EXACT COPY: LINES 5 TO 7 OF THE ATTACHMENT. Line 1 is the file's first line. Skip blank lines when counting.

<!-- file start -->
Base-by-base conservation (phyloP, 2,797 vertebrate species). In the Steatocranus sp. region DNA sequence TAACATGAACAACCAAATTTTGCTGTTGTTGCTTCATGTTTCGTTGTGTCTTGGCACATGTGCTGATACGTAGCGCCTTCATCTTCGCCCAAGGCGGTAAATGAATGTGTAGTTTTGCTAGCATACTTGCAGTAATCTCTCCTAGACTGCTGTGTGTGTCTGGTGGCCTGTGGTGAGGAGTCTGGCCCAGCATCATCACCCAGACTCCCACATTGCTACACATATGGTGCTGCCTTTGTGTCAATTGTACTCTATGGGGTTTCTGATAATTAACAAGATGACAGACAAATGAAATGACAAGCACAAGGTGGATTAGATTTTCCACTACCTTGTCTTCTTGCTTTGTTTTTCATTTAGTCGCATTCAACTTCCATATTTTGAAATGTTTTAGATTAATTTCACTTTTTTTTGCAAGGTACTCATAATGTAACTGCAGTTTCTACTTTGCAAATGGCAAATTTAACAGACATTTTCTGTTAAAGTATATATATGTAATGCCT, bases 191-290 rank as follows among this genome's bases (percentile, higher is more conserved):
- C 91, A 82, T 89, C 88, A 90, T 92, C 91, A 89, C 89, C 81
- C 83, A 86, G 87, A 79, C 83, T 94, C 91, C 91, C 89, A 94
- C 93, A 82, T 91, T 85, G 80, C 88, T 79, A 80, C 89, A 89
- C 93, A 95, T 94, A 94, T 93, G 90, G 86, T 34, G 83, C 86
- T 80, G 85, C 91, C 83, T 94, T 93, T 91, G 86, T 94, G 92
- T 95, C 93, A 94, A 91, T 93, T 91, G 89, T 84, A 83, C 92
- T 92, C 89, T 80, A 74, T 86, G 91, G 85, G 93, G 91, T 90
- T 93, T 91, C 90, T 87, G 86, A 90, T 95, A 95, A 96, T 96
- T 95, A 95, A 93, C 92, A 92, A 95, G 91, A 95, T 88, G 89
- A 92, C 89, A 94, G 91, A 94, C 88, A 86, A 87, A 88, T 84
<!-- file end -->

- C 93, A 95, T 94, A 94, T 93, G 90, G 86, T 34, G 83, C 86
- T 80, G 85, C 91, C 83, T 94, T 93, T 91, G 86, T 94, G 92
- T 95, C 93, A 94, A 91, T 93, T 91, G 89, T 84, A 83, C 92